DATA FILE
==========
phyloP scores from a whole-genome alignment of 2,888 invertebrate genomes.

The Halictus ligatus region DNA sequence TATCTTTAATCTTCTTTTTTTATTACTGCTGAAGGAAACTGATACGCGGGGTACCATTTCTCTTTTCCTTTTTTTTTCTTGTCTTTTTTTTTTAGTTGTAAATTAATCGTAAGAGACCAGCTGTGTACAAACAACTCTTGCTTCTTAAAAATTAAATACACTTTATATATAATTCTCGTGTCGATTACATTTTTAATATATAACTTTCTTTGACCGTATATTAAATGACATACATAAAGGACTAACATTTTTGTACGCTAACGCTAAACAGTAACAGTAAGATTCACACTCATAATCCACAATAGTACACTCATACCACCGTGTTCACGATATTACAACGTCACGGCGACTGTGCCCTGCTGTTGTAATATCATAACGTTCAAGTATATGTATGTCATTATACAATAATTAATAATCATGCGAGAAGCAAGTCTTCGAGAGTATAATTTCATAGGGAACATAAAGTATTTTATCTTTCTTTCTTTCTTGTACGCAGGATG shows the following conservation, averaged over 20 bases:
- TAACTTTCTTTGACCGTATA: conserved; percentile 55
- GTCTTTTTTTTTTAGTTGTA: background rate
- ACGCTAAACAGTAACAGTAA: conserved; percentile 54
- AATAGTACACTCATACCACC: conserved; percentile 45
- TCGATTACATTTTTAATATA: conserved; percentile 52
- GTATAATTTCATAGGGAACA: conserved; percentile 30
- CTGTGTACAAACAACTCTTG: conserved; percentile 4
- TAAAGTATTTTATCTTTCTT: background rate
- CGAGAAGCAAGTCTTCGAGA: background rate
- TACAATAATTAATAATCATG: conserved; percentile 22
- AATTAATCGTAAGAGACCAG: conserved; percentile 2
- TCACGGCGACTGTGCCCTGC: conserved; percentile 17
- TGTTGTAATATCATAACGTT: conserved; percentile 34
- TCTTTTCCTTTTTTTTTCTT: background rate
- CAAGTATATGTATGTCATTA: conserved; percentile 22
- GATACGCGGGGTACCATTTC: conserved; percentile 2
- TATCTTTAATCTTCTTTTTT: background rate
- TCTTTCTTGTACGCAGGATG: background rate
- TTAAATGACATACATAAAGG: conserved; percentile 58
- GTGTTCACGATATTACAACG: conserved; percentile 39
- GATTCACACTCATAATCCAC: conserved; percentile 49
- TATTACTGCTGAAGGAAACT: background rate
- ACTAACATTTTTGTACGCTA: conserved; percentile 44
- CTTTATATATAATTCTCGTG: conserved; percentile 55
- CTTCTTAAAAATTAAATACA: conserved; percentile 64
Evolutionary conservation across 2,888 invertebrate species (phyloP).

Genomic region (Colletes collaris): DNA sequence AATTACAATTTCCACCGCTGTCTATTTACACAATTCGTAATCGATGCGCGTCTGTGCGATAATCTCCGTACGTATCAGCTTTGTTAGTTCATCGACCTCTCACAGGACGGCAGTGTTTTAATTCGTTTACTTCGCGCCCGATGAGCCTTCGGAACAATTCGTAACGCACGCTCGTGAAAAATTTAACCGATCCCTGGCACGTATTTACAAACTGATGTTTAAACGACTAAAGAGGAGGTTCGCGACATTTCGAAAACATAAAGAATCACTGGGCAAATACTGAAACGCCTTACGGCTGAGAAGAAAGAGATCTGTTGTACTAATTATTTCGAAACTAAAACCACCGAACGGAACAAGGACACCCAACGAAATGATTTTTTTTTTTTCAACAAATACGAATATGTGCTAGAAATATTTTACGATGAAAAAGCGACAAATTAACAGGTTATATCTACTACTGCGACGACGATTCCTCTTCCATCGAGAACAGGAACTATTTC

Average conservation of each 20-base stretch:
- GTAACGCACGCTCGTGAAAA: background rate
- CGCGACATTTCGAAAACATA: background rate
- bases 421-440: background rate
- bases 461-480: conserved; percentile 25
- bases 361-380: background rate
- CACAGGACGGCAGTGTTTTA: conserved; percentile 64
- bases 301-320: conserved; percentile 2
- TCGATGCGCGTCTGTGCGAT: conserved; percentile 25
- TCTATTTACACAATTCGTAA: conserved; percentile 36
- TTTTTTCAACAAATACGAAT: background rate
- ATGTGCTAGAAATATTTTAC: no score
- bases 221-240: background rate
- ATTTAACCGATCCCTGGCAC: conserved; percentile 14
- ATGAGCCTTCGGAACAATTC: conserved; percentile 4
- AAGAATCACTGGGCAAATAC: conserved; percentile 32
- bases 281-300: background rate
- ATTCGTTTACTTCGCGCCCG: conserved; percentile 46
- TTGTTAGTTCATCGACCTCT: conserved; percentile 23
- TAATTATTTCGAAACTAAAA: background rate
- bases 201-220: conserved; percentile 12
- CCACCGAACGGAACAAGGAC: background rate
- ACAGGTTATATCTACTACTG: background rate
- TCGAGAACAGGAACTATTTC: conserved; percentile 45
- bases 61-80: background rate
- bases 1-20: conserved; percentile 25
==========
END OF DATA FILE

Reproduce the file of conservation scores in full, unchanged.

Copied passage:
phyloP scores from a whole-genome alignment of 2,888 invertebrate genomes.

The Halictus ligatus region DNA sequence TATCTTTAATCTTCTTTTTTTATTACTGCTGAAGGAAACTGATACGCGGGGTACCATTTCTCTTTTCCTTTTTTTTTCTTGTCTTTTTTTTTTAGTTGTAAATTAATCGTAAGAGACCAGCTGTGTACAAACAACTCTTGCTTCTTAAAAATTAAATACACTTTATATATAATTCTCGTGTCGATTACATTTTTAATATATAACTTTCTTTGACCGTATATTAAATGACATACATAAAGGACTAACATTTTTGTACGCTAACGCTAAACAGTAACAGTAAGATTCACACTCATAATCCACAATAGTACACTCATACCACCGTGTTCACGATATTACAACGTCACGGCGACTGTGCCCTGCTGTTGTAATATCATAACGTTCAAGTATATGTATGTCATTATACAATAATTAATAATCATGCGAGAAGCAAGTCTTCGAGAGTATAATTTCATAGGGAACATAAAGTATTTTATCTTTCTTTCTTTCTTGTACGCAGGATG shows the following conservation, averaged over 20 bases:
- TAACTTTCTTTGACCGTATA: conserved; percentile 55
- GTCTTTTTTTTTTAGTTGTA: background rate
- ACGCTAAACAGTAACAGTAA: conserved; percentile 54
- AATAGTACACTCATACCACC: conserved; percentile 45
- TCGATTACATTTTTAATATA: conserved; percentile 52
- GTATAATTTCATAGGGAACA: conserved; percentile 30
- CTGTGTACAAACAACTCTTG: conserved; percentile 4
- TAAAGTATTTTATCTTTCTT: background rate
- CGAGAAGCAAGTCTTCGAGA: background rate
- TACAATAATTAATAATCATG: conserved; percentile 22
- AATTAATCGTAAGAGACCAG: conserved; percentile 2
- TCACGGCGACTGTGCCCTGC: conserved; percentile 17
- TGTTGTAATATCATAACGTT: conserved; percentile 34
- TCTTTTCCTTTTTTTTTCTT: background rate
- CAAGTATATGTATGTCATTA: conserved; percentile 22
- GATACGCGGGGTACCATTTC: conserved; percentile 2
- TATCTTTAATCTTCTTTTTT: background rate
- TCTTTCTTGTACGCAGGATG: background rate
- TTAAATGACATACATAAAGG: conserved; percentile 58
- GTGTTCACGATATTACAACG: conserved; percentile 39
- GATTCACACTCATAATCCAC: conserved; percentile 49
- TATTACTGCTGAAGGAAACT: background rate
- ACTAACATTTTTGTACGCTA: conserved; percentile 44
- CTTTATATATAATTCTCGTG: conserved; percentile 55
- CTTCTTAAAAATTAAATACA: conserved; percentile 64
Evolutionary conservation across 2,888 invertebrate species (phyloP).

Genomic region (Colletes collaris): DNA sequence AATTACAATTTCCACCGCTGTCTATTTACACAATTCGTAATCGATGCGCGTCTGTGCGATAATCTCCGTACGTATCAGCTTTGTTAGTTCATCGACCTCTCACAGGACGGCAGTGTTTTAATTCGTTTACTTCGCGCCCGATGAGCCTTCGGAACAATTCGTAACGCACGCTCGTGAAAAATTTAACCGATCCCTGGCACGTATTTACAAACTGATGTTTAAACGACTAAAGAGGAGGTTCGCGACATTTCGAAAACATAAAGAATCACTGGGCAAATACTGAAACGCCTTACGGCTGAGAAGAAAGAGATCTGTTGTACTAATTATTTCGAAACTAAAACCACCGAACGGAACAAGGACACCCAACGAAATGATTTTTTTTTTTTCAACAAATACGAATATGTGCTAGAAATATTTTACGATGAAAAAGCGACAAATTAACAGGTTATATCTACTACTGCGACGACGATTCCTCTTCCATCGAGAACAGGAACTATTTC

Average conservation of each 20-base stretch:
- GTAACGCACGCTCGTGAAAA: background rate
- CGCGACATTTCGAAAACATA: background rate
- bases 421-440: background rate
- bases 461-480: conserved; percentile 25
- bases 361-380: background rate
- CACAGGACGGCAGTGTTTTA: conserved; percentile 64
- bases 301-320: conserved; percentile 2
- TCGATGCGCGTCTGTGCGAT: conserved; percentile 25
- TCTATTTACACAATTCGTAA: conserved; percentile 36
- TTTTTTCAACAAATACGAAT: background rate
- ATGTGCTAGAAATATTTTAC: no score
- bases 221-240: background rate
- ATTTAACCGATCCCTGGCAC: conserved; percentile 14
- ATGAGCCTTCGGAACAATTC: conserved; percentile 4
- AAGAATCACTGGGCAAATAC: conserved; percentile 32
- bases 281-300: background rate
- ATTCGTTTACTTCGCGCCCG: conserved; percentile 46
- TTGTTAGTTCATCGACCTCT: conserved; percentile 23
- TAATTATTTCGAAACTAAAA: background rate
- bases 201-220: conserved; percentile 12
- CCACCGAACGGAACAAGGAC: background rate
- ACAGGTTATATCTACTACTG: background rate
- TCGAGAACAGGAACTATTTC: conserved; percentile 45
- bases 61-80: background rate
- bases 1-20: conserved; percentile 25